The leadership at Facilities Management Services has carefully crafted a company mission statement centered on compassion and kindness. Employee engagement is at an all-time high. … Read More
The phrase “employee engagement” gets thrown around a lot these days. But what does it really mean to engage all the workers at any company, from the line workers to the CEO?
Some companies address engagement by shifting to more inclusive hiring practices. Greyston Bakery’s Open Hiring policy, Cooperative Home Care Associates’ exemplary training practices and Cascade Engineering Companies’ Welfare-to-Career program are three examples of successful businesses built on innovative hiring and training models.
Other organizations invest in fair wages and equitable employee treatment despite low industry standards in employee engagement. The fashion industry is a good example — garment factory workers have been found by investigative journalists and multiple studies to be chronically mistreated and abused. A set of ethical clothing companies have started to turn the tide for the industry, and have set exemplary standards of how to engage employees. As a result, they have changed the lives of their workers for the better and found like-minded vendors and customers who seek to buy from values-aligned brands. Such a supply chain effect is one of the reasons the corporate social responsibility is important; learn the many other reasons CSR is valuable to successful businesses in our free report.
Employee-ownership is perhaps the ultimate the expression of employee engagement. Employees are given the chance for a full buy-in, with all the rights and responsibilities that come with having a piece of the company pie. Each employee is given a legal, monetary stake in the business’s success, and as a result, many employee-owned businesses report lower employee turnover and higher workforce innovation than traditionally held companies. Several successful business have taken this approach, including Dankso, New Belgium Brewing, King Arthur Flour and Gardener’s Supply.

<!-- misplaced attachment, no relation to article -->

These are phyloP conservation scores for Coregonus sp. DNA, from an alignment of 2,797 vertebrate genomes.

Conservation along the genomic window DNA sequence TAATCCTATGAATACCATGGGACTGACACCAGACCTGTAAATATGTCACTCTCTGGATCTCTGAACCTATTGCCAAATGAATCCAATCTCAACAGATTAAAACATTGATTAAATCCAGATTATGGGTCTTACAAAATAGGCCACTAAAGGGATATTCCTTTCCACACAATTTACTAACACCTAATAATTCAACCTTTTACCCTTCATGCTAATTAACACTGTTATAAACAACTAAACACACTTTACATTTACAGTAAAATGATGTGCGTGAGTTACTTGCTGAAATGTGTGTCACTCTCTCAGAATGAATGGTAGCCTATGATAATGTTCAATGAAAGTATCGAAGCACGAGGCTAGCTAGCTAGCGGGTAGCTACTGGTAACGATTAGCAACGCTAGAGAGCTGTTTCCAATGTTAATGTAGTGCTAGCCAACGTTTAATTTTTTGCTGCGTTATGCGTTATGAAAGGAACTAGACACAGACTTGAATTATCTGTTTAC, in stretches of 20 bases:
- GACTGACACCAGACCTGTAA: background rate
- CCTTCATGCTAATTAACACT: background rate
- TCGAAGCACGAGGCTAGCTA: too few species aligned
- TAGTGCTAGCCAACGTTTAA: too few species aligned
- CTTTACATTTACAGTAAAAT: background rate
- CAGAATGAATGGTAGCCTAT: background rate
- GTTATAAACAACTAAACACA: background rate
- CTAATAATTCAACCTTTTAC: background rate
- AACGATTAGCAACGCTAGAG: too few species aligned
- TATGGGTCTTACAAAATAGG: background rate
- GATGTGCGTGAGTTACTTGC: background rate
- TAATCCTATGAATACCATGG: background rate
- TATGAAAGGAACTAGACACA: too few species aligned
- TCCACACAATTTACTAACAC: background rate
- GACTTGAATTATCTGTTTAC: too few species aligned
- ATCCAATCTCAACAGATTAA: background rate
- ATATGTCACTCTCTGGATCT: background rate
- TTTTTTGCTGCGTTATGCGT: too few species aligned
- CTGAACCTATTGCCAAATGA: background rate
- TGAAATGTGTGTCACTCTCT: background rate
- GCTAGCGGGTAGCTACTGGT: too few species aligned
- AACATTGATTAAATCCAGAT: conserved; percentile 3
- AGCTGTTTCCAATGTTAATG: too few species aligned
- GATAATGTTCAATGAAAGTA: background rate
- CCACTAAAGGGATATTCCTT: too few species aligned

In the end, employee engagement is really about recognizing the value and harnessing the creativity of each individual worker. Whether it be through an ESOP or an internal hackathon or an interdepartmental innovation team, the benefits of employee engagement are worth any challenges.
Finding joy at work is a common thread among companies that do purpose-driven work. Happy employees bring passion, love and deep commitment to their work, and in turn, derive joy from aligning their personal and professional missions. … Read More
California-based Airbnb and New York City’s worker-owned Cooperative Cleaning have launched a sustainable partnership to focus on the employee wellness of house cleaners. … Read More
We need to overhaul America’s social safety net, which was designed for a different labor market and economy. … Read More
Developing a global mindset allows you to expand your business to consumers it might not normally reach. This Being Global excerpt discusses companies that have utilized two components of globalization, divergence and convergence, to optimize the efficiency of different organizations’ strengths. … Read More
Mission-driven companies can’t assume their employees are engaged simply because they care about people and the planet. West Paw Design utilizes employee competitions to allow its employees to share ideas and harness their creativity. … Read More
Cooperative Home Care Associates has redefined success for its business, employee owners and community. As the largest employee-owned cooperative in North America, CHCA proves the business case for employee engagement. … Read More
Gardener’s Supply Co. has relied on teamwork and employee ownership via its employee stock ownership plan, or ESOP, to become one of the nation’s leading direct marketers of garden gear. … Read More
These companies have become designated as Best for Workers because of their commitment to employee involvement and by striving for high employee engagement. Turns out, these strategies are key to their businesses’ growth and innovation.
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In a recent PricewaterhouseCoopers survey, over 80 percent of employees said meaning in their work was the most important part of their jobs. Yet employers aren’t fully communicating the effects of purpose within their organizations. … Read More